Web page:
intelligence analysis centers and the creation of new
management teams to direct covert operations at such
installations as Fort Bragg, where US special forces
such as Delta Force are based.
It recommends the
creation of a super-Intelligence Support Activity, an
organization it dubs the Proactive, Preemptive
Operations Group (P2OG), to bring together CIA and
military covert action, information warfare,
intelligence and cover and deception. For example, the
Pentagon and CIA would work together to increase human
intelligence (HUMINT) forward/operational presence and
to deploy new clandestine technical capabilities.
To bolster government HUMINT capabilities, the
task force advances the idea of an intelligence
"surge/unsurge" capability - a "robust, global cadre of
retirees, reservists and others who are trained and
qualified to serve on short notice, including
expatriates". This group could be pressed into service
during times of crisis.
P2OG would launch
secret operations aimed at "stimulating reactions" among
terrorists and states possessing weapons of mass
destruction, meaning it would prod terrorist cells into
action, thus exposing them to "quick-response"
attacks by US forces. The means by which it would do
this is the far greater use of special operations
Responsibility and accountability
for the P2OG would be vested in a "Special Operations
Executive" in the National Security Council (NSC). The
NSC would plan operations but not oversee their
execution in order to avoid comparisons to past abuses,
such as the Iran-Contra operations run out of the NSC by
Oliver North during the Reagan administration. Under the
board's proposal, NSC plans would be executed by the
Pentagon or the CIA.
Costs would include
developing new means to enable "deep penetration of
adversaries" ($1.7 billion annually); exercises and gaming
($100 million annually); development of technical capabilities
and the hiring of 500 new staff ($800 million
annually); establishment of centers of excellence
to handle increased workload ($500 million annually);
and expansion of the Joint Forces net assessment
activity ($100 million annually). The total cost
is envisaged as $3.3 billion.
The DSB study also provides tantalizing glimpses
of new capabilities already in the works, referring to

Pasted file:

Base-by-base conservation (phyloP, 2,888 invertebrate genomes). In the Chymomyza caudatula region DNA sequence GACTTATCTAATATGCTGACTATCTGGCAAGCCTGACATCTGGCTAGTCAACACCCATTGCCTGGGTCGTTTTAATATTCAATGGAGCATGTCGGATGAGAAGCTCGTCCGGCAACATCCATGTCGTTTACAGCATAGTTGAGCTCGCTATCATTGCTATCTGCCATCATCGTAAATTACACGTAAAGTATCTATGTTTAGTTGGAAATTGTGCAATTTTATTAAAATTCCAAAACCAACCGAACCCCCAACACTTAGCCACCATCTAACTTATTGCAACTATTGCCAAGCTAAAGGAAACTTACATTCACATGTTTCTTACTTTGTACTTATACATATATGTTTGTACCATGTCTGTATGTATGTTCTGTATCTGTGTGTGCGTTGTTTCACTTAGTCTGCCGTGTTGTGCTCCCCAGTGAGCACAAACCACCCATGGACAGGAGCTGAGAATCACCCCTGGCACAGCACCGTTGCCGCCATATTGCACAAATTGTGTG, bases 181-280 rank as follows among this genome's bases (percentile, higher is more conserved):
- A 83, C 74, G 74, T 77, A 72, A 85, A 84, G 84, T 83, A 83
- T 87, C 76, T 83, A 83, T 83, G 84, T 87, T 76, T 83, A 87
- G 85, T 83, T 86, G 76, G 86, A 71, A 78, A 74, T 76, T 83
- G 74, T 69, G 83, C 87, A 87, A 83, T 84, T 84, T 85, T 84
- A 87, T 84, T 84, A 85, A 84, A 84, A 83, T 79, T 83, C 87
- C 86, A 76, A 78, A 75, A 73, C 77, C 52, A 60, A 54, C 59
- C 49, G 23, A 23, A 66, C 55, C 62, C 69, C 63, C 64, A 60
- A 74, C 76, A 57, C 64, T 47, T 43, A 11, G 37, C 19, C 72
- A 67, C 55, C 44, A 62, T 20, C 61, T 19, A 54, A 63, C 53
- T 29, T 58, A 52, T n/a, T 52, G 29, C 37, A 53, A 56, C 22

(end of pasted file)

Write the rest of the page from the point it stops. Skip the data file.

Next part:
new high-tech sensors in development that would enable the
United States more closely to track the movements of
vehicles or even individuals by satellite. Some of
these capabilities are already advanced, such
as high-altitude airships, thermobaric weapons and
improved urban assault capabilities. Other new projects
are being executed by the Defense Advanced Research Projects Agency.
If the DSB proposal is adopted, it would only
reinforce recent Pentagon activity. The Washington Post
reported last month that the Pentagon was preparing to
consolidate control of most of the global war on
terrorism under the US Special Operations Command,
signaling an intensified but more covert approach to the
next phase in the battle against al-Qaeda and other
international terrorist groups.
Operations units have been active in Pakistan for months
and are training military forces in Yemen and Georgia.
These missions could provide a cover for conducting any
covert raids and other actions against suspected
al-Qaeda members in the two countries.
United States has also placed more than 500 Special
Operations troops in the African nation of Djibouti,
where they are near potential hot spots such as Yemen
and Somalia. The USS Belleau Wood, an amphibious assault
ship that carries attack helicopters and a handful of
Harrier jump jets, has been stationed off the Horn of
Africa for about six weeks, ready to carry those troops
and some specialized helicopters.
And, in early
October, the Washington Times reported that US commandos
hunting Taliban and al-Qaeda guerrillas in Afghanistan
gained permission to employ "source operations" -
clandestine tactics typically confined to the CIA.
"Source operations" generally refers to recruiting
and maintaining spies within the enemy's camp. In
Afghanistan, it means finding Afghans and Arabs,
possibly within the Taliban and al-Qaeda network, who
would supply intelligence to US special-operations